Soviets apparently thought that after Viipuri the Finns would retreat
to the Salpa line and set their next offensive target there. The troops
were to reach the Virojoki - Lappeenranta - Imatra level by June 26.
The strong resistance immediately after Viipuri surprised them. Between
– 24 all Soviet attacks were repelled at Tienhaara and in the area
north-east of Viipuri. A second
wave of attacks started on June 25 and the Leningrad Front troops
achieved a breakthrough in
but the Finnish 4th Army Corps caused them heavy casualties
retreating towards Ihantala. The Finns made numerous counterattacks and
the battles raged continuously. By the time the front was in Ihantala
the Soviets were
and unable to start new major offensives, although intense fighting
continued. At the beginning of July their advance had been stopped in
area. The Soviets decided to try
more by attacking in the flanks. The 5th Army Corps
the German 122nd Division stopped their attempts to
Bay on the west shore in early July, and at
the 2nd Division (now in the 3rd Army Corps) supported by
Lagus and his tanks - the Panzer Division - had also stopped the enemy
advance by mid-July.
The troops dug in for defense everywhere on
Karelian isthmus by mid-July. Soon after the Soviets started to move
troops to the south, to fight the Germans in Estonia.
Map of the Tali-Ihantala area. Tali in the lower right-hand corner, Ihantala up in the center. Portinhoikka road crossing to the left.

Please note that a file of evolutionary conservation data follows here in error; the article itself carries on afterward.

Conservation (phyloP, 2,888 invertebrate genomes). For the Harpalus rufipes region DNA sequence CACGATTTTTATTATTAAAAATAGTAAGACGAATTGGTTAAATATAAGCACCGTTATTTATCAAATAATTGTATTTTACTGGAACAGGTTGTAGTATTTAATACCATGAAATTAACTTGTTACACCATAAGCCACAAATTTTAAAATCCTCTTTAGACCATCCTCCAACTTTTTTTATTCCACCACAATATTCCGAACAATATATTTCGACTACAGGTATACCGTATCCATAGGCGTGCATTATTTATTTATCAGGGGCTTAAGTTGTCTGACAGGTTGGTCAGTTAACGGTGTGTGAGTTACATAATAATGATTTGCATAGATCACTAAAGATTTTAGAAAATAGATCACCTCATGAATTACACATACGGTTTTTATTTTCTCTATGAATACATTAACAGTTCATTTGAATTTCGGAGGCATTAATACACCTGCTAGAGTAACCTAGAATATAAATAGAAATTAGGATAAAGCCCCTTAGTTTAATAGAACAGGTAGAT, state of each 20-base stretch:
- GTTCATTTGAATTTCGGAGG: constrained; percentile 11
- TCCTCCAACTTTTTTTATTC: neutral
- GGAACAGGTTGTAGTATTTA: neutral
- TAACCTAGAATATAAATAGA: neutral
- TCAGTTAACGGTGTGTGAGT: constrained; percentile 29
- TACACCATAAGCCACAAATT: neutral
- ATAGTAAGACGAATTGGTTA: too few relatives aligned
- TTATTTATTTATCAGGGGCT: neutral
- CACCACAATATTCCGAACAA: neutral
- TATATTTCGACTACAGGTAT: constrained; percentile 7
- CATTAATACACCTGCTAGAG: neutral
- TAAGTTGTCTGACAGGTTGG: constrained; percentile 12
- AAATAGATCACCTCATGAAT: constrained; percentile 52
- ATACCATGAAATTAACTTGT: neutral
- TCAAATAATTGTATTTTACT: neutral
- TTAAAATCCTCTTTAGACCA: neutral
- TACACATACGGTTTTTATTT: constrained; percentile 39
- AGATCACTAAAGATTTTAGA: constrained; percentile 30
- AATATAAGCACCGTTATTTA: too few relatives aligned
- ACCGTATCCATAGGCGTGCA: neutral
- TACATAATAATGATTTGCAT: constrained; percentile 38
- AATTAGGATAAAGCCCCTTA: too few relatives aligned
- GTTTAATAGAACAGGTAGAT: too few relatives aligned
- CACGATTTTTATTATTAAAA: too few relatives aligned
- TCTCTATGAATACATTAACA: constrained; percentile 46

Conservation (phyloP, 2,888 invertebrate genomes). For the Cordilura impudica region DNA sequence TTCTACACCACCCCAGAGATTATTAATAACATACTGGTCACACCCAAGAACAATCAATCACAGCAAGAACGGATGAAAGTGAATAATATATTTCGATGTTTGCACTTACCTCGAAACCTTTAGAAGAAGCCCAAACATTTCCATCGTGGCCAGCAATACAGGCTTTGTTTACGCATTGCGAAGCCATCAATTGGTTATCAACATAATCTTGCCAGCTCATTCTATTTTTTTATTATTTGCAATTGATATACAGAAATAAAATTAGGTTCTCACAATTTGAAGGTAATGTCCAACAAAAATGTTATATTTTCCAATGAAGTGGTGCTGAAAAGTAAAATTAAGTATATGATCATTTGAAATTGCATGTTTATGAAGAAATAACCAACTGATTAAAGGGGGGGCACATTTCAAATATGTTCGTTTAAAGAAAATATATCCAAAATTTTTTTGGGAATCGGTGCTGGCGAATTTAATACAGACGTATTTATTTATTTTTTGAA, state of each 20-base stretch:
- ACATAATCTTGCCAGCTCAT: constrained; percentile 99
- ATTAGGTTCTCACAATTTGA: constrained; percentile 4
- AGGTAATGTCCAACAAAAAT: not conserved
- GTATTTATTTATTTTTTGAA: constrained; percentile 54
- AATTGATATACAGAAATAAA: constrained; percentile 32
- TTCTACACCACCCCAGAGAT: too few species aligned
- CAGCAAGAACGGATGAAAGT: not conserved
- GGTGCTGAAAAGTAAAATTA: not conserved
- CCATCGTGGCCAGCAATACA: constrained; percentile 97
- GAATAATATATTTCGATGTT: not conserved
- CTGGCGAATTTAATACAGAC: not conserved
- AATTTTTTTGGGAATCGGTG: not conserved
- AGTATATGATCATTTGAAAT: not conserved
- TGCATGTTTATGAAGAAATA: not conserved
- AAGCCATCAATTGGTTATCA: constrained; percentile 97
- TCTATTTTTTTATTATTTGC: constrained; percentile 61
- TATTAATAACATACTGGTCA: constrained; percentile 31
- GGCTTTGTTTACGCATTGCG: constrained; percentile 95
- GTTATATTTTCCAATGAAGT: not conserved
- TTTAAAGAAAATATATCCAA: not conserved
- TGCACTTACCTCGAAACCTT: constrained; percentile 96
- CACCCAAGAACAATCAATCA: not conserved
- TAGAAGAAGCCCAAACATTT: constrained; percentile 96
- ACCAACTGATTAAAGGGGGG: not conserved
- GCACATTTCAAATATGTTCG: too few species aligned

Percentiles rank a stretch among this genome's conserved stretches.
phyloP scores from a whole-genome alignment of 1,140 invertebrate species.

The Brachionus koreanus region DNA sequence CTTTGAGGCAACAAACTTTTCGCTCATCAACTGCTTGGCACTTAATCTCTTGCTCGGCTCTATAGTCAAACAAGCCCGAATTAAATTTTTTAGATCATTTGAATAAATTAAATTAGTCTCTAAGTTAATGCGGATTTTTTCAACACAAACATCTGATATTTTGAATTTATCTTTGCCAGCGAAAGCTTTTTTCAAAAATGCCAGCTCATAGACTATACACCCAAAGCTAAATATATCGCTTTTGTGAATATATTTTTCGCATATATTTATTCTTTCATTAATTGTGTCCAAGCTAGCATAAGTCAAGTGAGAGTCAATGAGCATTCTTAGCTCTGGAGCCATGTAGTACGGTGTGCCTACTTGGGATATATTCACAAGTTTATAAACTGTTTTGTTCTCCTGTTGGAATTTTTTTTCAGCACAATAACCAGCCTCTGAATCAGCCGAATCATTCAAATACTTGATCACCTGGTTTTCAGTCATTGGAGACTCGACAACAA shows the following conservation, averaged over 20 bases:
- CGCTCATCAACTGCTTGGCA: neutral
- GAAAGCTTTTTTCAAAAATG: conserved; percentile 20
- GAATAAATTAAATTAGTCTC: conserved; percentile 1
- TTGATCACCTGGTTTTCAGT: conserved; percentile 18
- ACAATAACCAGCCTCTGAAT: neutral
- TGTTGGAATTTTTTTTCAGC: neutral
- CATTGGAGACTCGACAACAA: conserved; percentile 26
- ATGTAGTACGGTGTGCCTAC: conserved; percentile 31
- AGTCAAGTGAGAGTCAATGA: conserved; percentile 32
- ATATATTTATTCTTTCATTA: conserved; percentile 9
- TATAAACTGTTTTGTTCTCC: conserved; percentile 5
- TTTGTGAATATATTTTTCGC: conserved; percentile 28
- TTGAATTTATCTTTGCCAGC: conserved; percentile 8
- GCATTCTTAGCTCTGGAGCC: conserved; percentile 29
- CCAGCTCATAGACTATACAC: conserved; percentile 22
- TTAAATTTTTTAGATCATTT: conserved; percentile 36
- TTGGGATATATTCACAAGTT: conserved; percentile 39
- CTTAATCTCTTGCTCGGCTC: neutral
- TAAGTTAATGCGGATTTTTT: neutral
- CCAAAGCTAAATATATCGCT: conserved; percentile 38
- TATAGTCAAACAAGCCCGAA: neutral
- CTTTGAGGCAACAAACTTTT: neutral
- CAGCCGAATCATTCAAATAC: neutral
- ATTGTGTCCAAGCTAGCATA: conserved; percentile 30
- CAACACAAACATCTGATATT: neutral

Viipuri is to the south-west. One side of a square is about 2 km.
The road from Tali towards the Portinhoikka road crossing, near Ihantala. From here the Soviets started their attack on June 25.
The day Viipuri was lost the 2nd Army Corps and Aunus Group troops started their retreat towards Laatokka-Karelia. On June 21 the Karelian Front troops started their attack both on Maaselkä isthmus and at River Syväri. The Aunus Group fought delaying until they reached the U Line around Loimola – Koirinoja in Laatokka-Karelia on July 10 and here they stopped. The battle for the U Line raged until the end of July but the Soviets could not achieve a breakthrough. The most intense fighting took place in the area around Lake Nietjärvi near Pitkäranta. The last battle of the Continuation War was fought around Ilomantsi, where the Finnish Group R (Raappana) isolated and surrounded two enemy divisions just east of the 1940 border. The divisions abandoned their heavy equipment and fled, after which the Finns dug in. The battle ended before mid-August.
Remains of the U Line at Nietjärvi, Laatokka-Karelia.
new war in
the trenches then ensued, lasting until the armistice in the beginning
September. President Ryti had resigned to make way for peace, Marshal
Mannerheim was made the President on August 4 and discussions on peace
were reopened. Stalin was now ready to talk without demanding
capitulation. Now the 1940 borders and a breach with Germany would
suffice as the basis for negotiation. Mannerheim suggested an armistice
even before the negotiations and Stalin agreed. The Finns started the
cease-fire on September 4, the Soviets
later. The interim peace agreement was signed in Moscow on
September 19. The
war against the Finns had become too costly for Stalin who needed the
elsewhere, to fight the Germans. He could not fully achieve his
the amount of troops he could afford to spend against the Finns and in
had to do it, so he had to drop the request for unconditional
surrender. The Finnish Army moved behind the new borders intact.
Finland saved herself from occupation and the fate suffered by
overrun by the Red
As a condition for the armistice the Soviets demanded that Finland breaks her ties with Germany and requests the German troops to leave in a given time – or drives them away by force. For some of the Finnish troops there was a new war waiting – the war in Lapland against their ex-brothers-in-arms, the Germans.